Monday, August 27, 2012

Killer Thrillers and author collectives

Yes, I have been away for a long time, two mind-bending weeks in Australia, which I will post about when I can wrap my own thoughts around the trip.  That will not be today, however. I'm still trying to wake up.

But life and work go on, especially work, and today is a big launch of a new venture in publishing that I wanted to write about: a collective of thriller writers called Killer Thrillers.



I've been blogging more and more here about e publishing and marketing, because these days it's impossible to have a career as a novel writer without being an expert in both. So today I'd like to talk about the issue of filters.

One of the huge problems of e publishing from a quality perspective is that in the brave new world of self publishing, "gatekeepers" have essentially been eliminated.  Agents and publishers are no longer filtering books before they're put before the public. While there's an argument that that's a good thing, I know from my years as a reader for film production companies how very much absolute dreck is screened out by early readers:  agents, editorial assistants, editors - and when I say dreck I mean scripts and books that should never have been read by another soul besides the purported author.

I'm all for readers being allowed to discover books on their own, and it is true that the actual purchase or publication of a script or book is subject to personal taste, the specific needs of a publishing house or line, and the vagaries of the market.  But those screeners also kept some seriously awful material from ever seeing the light of day.

So now that anyone who can figure out the e publishing platform can upload virtually anything to Kindle, Pubit, Kobo and Smashwords, where's the quality control?  You can argue that the readers are their own quality control now, but seriously - the vast number of books - and especially free books - on offer has made sorting through the dreck that's out there (and oh yes, the dreck is out there) a time-consuming proposition for a reader.

Personally, I WANT some screening.  But where is that going to come from?

While literary agencies are a logical entity for promotion of quality authors and books, they seem so far reluctant to set themselves up as publishers or storefronts for their clients.  And since agencies are not performing this function, I have thought for some time that authors should be banding together to support and promote their own books, and there are more and more of these author collectives springing up (not surprisingly the majority are romance authors).  I've been asked to join various author collectives but have so far been wary about committing because I haven't heard of or more importantly read most of the authors involved.  I can't in good conscience post about other authors' books on Facebook and Twitter and on this blog and others when I haven't actually read the goods. I think we all have a responsibility not to waste other people's time by randomly promoting mediocre books and leaving readers to find for themselves that those books were better avoided.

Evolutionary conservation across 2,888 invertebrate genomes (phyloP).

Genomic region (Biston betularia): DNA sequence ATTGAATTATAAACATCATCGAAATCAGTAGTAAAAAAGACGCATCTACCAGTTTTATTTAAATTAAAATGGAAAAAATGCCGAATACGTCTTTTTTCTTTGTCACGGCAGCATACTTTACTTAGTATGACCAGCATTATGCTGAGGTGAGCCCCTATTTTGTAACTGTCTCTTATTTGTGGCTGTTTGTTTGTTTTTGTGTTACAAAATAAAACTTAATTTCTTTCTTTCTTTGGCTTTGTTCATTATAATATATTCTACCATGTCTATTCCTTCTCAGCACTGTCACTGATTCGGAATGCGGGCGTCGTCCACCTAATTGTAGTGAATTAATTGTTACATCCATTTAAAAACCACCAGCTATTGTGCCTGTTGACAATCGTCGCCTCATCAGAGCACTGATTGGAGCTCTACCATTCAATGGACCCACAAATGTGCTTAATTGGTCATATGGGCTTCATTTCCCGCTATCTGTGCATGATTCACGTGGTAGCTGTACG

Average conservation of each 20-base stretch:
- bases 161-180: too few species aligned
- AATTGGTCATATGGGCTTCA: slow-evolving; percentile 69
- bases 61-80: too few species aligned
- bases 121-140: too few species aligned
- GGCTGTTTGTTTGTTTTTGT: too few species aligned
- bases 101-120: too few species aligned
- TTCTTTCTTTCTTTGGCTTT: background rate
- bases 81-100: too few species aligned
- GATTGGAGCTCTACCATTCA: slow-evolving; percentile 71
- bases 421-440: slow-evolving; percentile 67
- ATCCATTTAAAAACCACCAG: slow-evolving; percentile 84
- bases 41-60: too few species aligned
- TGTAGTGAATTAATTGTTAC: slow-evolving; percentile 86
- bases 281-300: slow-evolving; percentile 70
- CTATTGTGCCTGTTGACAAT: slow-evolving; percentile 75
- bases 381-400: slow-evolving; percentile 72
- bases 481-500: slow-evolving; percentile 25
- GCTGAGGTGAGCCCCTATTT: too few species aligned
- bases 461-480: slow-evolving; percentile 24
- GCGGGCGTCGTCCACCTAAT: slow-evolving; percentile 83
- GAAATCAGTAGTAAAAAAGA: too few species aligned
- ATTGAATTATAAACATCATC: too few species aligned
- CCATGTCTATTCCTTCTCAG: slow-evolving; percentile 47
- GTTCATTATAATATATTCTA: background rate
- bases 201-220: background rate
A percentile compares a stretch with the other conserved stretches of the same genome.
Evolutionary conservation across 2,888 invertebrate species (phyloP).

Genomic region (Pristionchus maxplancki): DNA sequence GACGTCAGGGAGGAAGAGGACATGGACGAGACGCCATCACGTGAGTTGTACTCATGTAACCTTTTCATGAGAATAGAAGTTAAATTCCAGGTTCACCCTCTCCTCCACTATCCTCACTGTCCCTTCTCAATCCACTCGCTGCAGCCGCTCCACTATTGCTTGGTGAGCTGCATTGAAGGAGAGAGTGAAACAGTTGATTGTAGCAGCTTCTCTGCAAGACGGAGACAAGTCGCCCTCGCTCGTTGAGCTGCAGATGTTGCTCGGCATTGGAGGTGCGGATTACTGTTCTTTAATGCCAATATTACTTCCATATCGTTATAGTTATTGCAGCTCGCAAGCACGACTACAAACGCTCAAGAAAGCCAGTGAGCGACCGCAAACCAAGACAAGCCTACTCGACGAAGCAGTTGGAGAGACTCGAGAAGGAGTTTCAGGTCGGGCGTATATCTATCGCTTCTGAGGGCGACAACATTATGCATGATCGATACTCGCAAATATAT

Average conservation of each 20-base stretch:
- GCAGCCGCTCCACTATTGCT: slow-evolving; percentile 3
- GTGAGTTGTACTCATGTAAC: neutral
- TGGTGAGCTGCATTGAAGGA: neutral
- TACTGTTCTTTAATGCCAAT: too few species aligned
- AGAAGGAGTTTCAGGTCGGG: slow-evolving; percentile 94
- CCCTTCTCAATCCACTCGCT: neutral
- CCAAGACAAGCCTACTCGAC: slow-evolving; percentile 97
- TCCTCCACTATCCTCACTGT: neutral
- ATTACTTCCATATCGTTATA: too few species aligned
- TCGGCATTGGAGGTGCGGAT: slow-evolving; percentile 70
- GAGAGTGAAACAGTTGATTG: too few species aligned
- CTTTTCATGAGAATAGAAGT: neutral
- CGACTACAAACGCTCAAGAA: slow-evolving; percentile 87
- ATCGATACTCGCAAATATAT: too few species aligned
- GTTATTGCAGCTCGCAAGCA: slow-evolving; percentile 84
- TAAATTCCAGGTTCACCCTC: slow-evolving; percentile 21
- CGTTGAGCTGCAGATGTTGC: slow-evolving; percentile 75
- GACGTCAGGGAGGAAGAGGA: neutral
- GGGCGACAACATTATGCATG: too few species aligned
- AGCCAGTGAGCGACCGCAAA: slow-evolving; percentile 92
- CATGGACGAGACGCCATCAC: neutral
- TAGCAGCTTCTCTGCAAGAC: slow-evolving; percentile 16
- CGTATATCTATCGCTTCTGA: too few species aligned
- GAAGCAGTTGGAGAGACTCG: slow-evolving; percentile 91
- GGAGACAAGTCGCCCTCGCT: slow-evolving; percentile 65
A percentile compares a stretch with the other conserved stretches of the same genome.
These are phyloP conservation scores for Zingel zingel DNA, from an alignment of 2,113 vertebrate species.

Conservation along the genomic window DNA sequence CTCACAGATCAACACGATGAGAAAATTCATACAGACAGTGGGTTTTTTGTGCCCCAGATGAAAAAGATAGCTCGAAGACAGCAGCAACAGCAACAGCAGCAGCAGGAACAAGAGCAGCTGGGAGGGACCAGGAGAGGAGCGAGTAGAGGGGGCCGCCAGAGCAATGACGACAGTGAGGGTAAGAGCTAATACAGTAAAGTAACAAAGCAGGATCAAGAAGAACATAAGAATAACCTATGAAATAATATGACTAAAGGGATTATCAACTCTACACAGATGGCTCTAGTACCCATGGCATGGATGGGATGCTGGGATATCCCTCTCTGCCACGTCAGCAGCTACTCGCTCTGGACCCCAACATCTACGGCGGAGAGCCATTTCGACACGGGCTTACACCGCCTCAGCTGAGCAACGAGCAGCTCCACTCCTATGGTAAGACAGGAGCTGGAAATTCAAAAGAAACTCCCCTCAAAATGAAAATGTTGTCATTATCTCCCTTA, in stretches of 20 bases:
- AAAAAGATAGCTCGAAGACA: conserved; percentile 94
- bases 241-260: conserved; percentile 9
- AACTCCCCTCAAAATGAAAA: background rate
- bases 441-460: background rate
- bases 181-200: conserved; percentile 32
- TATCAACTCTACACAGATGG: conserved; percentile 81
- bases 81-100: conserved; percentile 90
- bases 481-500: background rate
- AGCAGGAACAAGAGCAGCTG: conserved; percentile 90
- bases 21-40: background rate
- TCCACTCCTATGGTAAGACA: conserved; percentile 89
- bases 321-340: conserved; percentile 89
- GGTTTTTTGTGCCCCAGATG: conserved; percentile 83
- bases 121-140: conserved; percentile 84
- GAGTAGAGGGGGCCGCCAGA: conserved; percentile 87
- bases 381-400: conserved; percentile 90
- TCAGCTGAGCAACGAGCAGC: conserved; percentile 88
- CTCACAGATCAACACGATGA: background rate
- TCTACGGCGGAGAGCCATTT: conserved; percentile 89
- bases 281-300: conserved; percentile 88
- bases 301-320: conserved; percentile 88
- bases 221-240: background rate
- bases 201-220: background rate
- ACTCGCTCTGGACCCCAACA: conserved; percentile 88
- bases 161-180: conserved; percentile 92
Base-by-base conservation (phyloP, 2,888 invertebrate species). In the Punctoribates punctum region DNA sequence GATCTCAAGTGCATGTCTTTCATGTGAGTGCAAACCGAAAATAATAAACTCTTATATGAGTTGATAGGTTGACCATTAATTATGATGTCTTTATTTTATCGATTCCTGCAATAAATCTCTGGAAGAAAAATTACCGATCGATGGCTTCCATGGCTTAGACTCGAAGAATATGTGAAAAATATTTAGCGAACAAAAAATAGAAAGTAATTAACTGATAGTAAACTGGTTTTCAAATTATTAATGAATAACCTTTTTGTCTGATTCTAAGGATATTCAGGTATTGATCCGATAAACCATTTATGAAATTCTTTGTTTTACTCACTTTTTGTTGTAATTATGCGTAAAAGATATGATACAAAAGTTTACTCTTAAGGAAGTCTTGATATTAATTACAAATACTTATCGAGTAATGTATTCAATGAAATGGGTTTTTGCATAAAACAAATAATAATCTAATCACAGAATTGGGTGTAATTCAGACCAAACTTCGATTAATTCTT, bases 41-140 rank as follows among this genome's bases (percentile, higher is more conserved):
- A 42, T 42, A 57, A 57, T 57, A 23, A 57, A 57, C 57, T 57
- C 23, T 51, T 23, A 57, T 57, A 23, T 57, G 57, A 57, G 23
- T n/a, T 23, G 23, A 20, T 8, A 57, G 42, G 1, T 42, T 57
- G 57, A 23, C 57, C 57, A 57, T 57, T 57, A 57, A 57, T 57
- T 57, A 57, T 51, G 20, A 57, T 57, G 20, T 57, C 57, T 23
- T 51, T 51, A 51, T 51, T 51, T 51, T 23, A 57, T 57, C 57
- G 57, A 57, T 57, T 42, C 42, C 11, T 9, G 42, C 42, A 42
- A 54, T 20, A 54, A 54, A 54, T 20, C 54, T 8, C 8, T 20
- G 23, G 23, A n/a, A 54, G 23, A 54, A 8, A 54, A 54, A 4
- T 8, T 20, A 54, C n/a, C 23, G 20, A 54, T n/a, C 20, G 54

So so far my only choices have been to form a collective of authors I admire myself, or wait for someone like-minded to do it. And luckily for me, thriller author Karen Dionne has done exactly that. Karen is a bestselling author and organizer extraordinaire: the founder of the writers forum Backspace and the Backspace Writers Conference.  For Killer Thrillers she's put together a group of thriller authors I would have approached myself: friends and blogmates from Murderati:  Rob Gregory Browne, Brett Battles and Zoe Sharp, and other authors I know and love like David Morrell, Blake Crouch, CJ Lyons, Keith Raffel - all authors I have read and can recommend without reservation.

All Killer Thrillers authors are bestselling, award-winning and/or internationally published; most are traditionally published as well as e published.  Those qualifications do not guarantee that a particular reader will love all or any of the books offered, but they do say that a significant number of readers have found the books worth reading. And most of the authors involved know each other from Bouchercon and Thrillerfest, MWA and ITW and Sisters in crime, and can promote each other without the slightest hesitation.

In essence authors are banding together to establish their own publishing imprints, just as publishers do. We are creating an umbrella organization that guarantees a certain genre and a certain quality of work. How effective these collectives are going to be in the Wild West of e publishing is an open question, but Killer Thrillers is a brand I can put my energy into building with real enthusiasm. I hope you'll check out the site and the books today, and if you see anything you like, tell your friends.

Killer Thrillers

And today I'd love to talk about book screening.  How do you find your books these days? Have you seen other effective methods of quality control and promotion?

- Alex

Related e publishing and marketing posts:

My e publishing decision 
E publishing - Where do I START?
To Nook or Not to Nook? 
Giving it Away (Kindle Select promotion)
Marketing = Madness
Letting it Ride (Kindle Select promotion)
Bestseller lists and Tag lists
Liking, Sharing and Tagging

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In other news...

I'm thrilled that Huntress Moon is a featured book in Amazon's KDP newsletter this week.

And I made IndieReader's  Top 100 Indie Authors list for August with the sales of Huntress Moon alone.

Yes, I am happy I decided to e publish!

A driven FBI agent is on the hunt for that most rare of all killers: a female serial.




Amazon US
Amazon UK
Amazon DE
Amazon FR
Amazon ES
Amazon IT



12 comments:

Alejandro De La Garza said...

Alexandra,